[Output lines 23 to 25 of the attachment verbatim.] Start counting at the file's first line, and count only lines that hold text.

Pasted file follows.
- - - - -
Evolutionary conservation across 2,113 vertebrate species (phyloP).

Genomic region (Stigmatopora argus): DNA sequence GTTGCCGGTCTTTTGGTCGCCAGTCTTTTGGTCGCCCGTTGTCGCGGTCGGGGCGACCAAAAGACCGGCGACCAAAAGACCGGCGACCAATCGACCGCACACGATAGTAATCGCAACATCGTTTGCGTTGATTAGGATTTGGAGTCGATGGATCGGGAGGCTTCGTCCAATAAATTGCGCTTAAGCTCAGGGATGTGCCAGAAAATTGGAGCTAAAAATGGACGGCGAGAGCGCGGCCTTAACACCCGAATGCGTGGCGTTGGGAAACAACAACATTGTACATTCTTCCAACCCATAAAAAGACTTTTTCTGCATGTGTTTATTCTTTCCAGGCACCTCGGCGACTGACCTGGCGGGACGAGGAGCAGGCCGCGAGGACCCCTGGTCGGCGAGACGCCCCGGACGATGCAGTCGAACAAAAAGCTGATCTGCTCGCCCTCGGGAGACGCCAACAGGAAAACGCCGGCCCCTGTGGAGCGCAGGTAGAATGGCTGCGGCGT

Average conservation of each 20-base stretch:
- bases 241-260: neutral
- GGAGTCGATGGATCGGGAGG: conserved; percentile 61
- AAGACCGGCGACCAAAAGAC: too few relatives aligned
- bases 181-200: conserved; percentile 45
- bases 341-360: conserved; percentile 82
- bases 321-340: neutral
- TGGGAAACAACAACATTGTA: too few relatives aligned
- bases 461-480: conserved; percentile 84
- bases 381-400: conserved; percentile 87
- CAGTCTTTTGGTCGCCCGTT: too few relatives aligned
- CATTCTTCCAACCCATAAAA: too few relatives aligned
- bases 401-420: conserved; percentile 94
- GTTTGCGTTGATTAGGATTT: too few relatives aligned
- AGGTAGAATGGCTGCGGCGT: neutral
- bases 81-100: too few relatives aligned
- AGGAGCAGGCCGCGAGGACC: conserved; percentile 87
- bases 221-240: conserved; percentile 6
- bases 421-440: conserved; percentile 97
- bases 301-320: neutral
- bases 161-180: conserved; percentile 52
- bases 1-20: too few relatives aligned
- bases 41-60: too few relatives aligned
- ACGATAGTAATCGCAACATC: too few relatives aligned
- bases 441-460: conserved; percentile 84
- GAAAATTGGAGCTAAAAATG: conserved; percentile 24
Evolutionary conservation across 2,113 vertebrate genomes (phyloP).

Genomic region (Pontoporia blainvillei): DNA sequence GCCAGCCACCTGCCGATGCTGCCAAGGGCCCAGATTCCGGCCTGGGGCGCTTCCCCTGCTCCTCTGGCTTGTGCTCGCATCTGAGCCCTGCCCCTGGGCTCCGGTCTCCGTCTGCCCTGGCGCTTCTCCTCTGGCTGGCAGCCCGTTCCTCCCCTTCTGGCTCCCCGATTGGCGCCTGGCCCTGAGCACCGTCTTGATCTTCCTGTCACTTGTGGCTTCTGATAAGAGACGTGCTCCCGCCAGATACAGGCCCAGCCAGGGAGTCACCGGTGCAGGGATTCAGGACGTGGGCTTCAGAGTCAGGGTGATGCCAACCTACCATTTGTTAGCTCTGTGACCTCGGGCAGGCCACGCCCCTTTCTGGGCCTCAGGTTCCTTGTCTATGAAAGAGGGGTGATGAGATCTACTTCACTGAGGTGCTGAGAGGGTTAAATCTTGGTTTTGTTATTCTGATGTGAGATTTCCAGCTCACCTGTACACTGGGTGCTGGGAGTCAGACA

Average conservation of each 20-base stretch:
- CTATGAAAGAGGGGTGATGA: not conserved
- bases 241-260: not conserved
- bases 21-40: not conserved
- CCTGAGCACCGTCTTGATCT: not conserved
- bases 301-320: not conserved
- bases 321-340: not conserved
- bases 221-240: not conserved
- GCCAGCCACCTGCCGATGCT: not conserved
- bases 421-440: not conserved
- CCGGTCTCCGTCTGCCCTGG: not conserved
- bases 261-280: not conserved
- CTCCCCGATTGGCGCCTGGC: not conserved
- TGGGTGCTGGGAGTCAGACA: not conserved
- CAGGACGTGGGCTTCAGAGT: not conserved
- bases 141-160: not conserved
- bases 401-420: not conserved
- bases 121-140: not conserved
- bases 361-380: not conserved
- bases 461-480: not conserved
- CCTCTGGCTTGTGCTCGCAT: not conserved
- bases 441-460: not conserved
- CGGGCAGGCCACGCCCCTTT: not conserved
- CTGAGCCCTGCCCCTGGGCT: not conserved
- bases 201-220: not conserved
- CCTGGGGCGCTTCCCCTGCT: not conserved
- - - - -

- bases 161-180: conserved; percentile 52
- bases 1-20: too few relatives aligned
- bases 41-60: too few relatives aligned